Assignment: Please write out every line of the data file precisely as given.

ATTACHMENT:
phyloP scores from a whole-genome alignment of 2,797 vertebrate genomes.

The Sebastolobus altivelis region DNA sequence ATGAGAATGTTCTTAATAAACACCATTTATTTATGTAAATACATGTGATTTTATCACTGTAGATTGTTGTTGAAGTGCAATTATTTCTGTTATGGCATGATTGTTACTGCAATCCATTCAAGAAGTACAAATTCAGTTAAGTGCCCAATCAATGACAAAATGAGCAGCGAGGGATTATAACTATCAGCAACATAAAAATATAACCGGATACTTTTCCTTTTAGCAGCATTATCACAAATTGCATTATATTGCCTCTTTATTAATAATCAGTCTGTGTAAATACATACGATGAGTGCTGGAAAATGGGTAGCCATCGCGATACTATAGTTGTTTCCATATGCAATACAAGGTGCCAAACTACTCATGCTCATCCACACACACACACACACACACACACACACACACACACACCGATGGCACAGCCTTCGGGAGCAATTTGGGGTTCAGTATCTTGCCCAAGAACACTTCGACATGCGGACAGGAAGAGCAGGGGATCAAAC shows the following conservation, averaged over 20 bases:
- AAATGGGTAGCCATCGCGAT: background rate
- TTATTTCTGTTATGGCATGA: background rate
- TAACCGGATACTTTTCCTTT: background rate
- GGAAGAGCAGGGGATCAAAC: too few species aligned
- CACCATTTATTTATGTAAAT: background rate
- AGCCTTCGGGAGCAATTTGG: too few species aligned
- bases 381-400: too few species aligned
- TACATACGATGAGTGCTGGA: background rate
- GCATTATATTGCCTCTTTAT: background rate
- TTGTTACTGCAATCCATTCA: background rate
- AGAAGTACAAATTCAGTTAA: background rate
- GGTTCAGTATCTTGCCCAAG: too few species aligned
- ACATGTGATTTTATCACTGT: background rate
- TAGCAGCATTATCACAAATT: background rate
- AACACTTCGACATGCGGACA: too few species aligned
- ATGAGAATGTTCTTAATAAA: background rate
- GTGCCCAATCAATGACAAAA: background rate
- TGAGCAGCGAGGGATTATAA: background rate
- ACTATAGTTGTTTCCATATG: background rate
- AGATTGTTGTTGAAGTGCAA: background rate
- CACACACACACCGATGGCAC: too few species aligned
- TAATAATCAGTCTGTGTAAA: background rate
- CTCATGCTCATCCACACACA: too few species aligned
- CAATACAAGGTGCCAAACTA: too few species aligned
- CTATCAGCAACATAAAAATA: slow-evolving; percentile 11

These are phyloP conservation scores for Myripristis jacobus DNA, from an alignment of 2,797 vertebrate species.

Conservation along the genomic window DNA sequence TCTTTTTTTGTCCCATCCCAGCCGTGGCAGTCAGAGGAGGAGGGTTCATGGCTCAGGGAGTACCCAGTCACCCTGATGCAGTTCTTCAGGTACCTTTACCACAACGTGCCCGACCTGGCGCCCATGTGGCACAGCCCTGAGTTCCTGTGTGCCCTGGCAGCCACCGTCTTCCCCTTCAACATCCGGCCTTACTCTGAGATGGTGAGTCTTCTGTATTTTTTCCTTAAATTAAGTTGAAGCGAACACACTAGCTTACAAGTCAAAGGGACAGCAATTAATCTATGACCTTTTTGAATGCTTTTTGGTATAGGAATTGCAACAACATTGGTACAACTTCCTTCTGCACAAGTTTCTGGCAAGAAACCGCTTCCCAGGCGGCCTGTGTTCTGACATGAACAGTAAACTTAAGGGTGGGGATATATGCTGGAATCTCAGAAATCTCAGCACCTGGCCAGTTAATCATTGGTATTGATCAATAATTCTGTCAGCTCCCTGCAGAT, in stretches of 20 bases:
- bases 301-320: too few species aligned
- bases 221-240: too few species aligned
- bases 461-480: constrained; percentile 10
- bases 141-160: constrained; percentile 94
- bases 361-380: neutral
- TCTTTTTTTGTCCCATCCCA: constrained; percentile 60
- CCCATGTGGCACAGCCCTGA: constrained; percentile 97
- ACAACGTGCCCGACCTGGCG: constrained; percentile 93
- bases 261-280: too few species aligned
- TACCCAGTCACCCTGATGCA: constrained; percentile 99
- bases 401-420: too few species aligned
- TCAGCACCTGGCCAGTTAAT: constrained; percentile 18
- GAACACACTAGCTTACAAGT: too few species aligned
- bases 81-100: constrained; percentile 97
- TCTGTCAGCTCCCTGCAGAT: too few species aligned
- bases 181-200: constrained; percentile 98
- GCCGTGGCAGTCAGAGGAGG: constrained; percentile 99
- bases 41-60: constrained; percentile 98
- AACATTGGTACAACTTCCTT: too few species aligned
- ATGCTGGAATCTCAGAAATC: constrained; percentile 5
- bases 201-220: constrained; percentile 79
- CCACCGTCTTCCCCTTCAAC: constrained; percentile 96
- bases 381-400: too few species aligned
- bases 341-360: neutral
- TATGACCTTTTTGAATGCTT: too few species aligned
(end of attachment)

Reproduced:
phyloP scores from a whole-genome alignment of 2,797 vertebrate genomes.

The Sebastolobus altivelis region DNA sequence ATGAGAATGTTCTTAATAAACACCATTTATTTATGTAAATACATGTGATTTTATCACTGTAGATTGTTGTTGAAGTGCAATTATTTCTGTTATGGCATGATTGTTACTGCAATCCATTCAAGAAGTACAAATTCAGTTAAGTGCCCAATCAATGACAAAATGAGCAGCGAGGGATTATAACTATCAGCAACATAAAAATATAACCGGATACTTTTCCTTTTAGCAGCATTATCACAAATTGCATTATATTGCCTCTTTATTAATAATCAGTCTGTGTAAATACATACGATGAGTGCTGGAAAATGGGTAGCCATCGCGATACTATAGTTGTTTCCATATGCAATACAAGGTGCCAAACTACTCATGCTCATCCACACACACACACACACACACACACACACACACACACACCGATGGCACAGCCTTCGGGAGCAATTTGGGGTTCAGTATCTTGCCCAAGAACACTTCGACATGCGGACAGGAAGAGCAGGGGATCAAAC shows the following conservation, averaged over 20 bases:
- AAATGGGTAGCCATCGCGAT: background rate
- TTATTTCTGTTATGGCATGA: background rate
- TAACCGGATACTTTTCCTTT: background rate
- GGAAGAGCAGGGGATCAAAC: too few species aligned
- CACCATTTATTTATGTAAAT: background rate
- AGCCTTCGGGAGCAATTTGG: too few species aligned
- bases 381-400: too few species aligned
- TACATACGATGAGTGCTGGA: background rate
- GCATTATATTGCCTCTTTAT: background rate
- TTGTTACTGCAATCCATTCA: background rate
- AGAAGTACAAATTCAGTTAA: background rate
- GGTTCAGTATCTTGCCCAAG: too few species aligned
- ACATGTGATTTTATCACTGT: background rate
- TAGCAGCATTATCACAAATT: background rate
- AACACTTCGACATGCGGACA: too few species aligned
- ATGAGAATGTTCTTAATAAA: background rate
- GTGCCCAATCAATGACAAAA: background rate
- TGAGCAGCGAGGGATTATAA: background rate
- ACTATAGTTGTTTCCATATG: background rate
- AGATTGTTGTTGAAGTGCAA: background rate
- CACACACACACCGATGGCAC: too few species aligned
- TAATAATCAGTCTGTGTAAA: background rate
- CTCATGCTCATCCACACACA: too few species aligned
- CAATACAAGGTGCCAAACTA: too few species aligned
- CTATCAGCAACATAAAAATA: slow-evolving; percentile 11

These are phyloP conservation scores for Myripristis jacobus DNA, from an alignment of 2,797 vertebrate species.

Conservation along the genomic window DNA sequence TCTTTTTTTGTCCCATCCCAGCCGTGGCAGTCAGAGGAGGAGGGTTCATGGCTCAGGGAGTACCCAGTCACCCTGATGCAGTTCTTCAGGTACCTTTACCACAACGTGCCCGACCTGGCGCCCATGTGGCACAGCCCTGAGTTCCTGTGTGCCCTGGCAGCCACCGTCTTCCCCTTCAACATCCGGCCTTACTCTGAGATGGTGAGTCTTCTGTATTTTTTCCTTAAATTAAGTTGAAGCGAACACACTAGCTTACAAGTCAAAGGGACAGCAATTAATCTATGACCTTTTTGAATGCTTTTTGGTATAGGAATTGCAACAACATTGGTACAACTTCCTTCTGCACAAGTTTCTGGCAAGAAACCGCTTCCCAGGCGGCCTGTGTTCTGACATGAACAGTAAACTTAAGGGTGGGGATATATGCTGGAATCTCAGAAATCTCAGCACCTGGCCAGTTAATCATTGGTATTGATCAATAATTCTGTCAGCTCCCTGCAGAT, in stretches of 20 bases:
- bases 301-320: too few species aligned
- bases 221-240: too few species aligned
- bases 461-480: constrained; percentile 10
- bases 141-160: constrained; percentile 94
- bases 361-380: neutral
- TCTTTTTTTGTCCCATCCCA: constrained; percentile 60
- CCCATGTGGCACAGCCCTGA: constrained; percentile 97
- ACAACGTGCCCGACCTGGCG: constrained; percentile 93
- bases 261-280: too few species aligned
- TACCCAGTCACCCTGATGCA: constrained; percentile 99
- bases 401-420: too few species aligned
- TCAGCACCTGGCCAGTTAAT: constrained; percentile 18
- GAACACACTAGCTTACAAGT: too few species aligned
- bases 81-100: constrained; percentile 97
- TCTGTCAGCTCCCTGCAGAT: too few species aligned
- bases 181-200: constrained; percentile 98
- GCCGTGGCAGTCAGAGGAGG: constrained; percentile 99
- bases 41-60: constrained; percentile 98
- AACATTGGTACAACTTCCTT: too few species aligned
- ATGCTGGAATCTCAGAAATC: constrained; percentile 5
- bases 201-220: constrained; percentile 79
- CCACCGTCTTCCCCTTCAAC: constrained; percentile 96
- bases 381-400: too few species aligned
- bases 341-360: neutral
- TATGACCTTTTTGAATGCTT: too few species aligned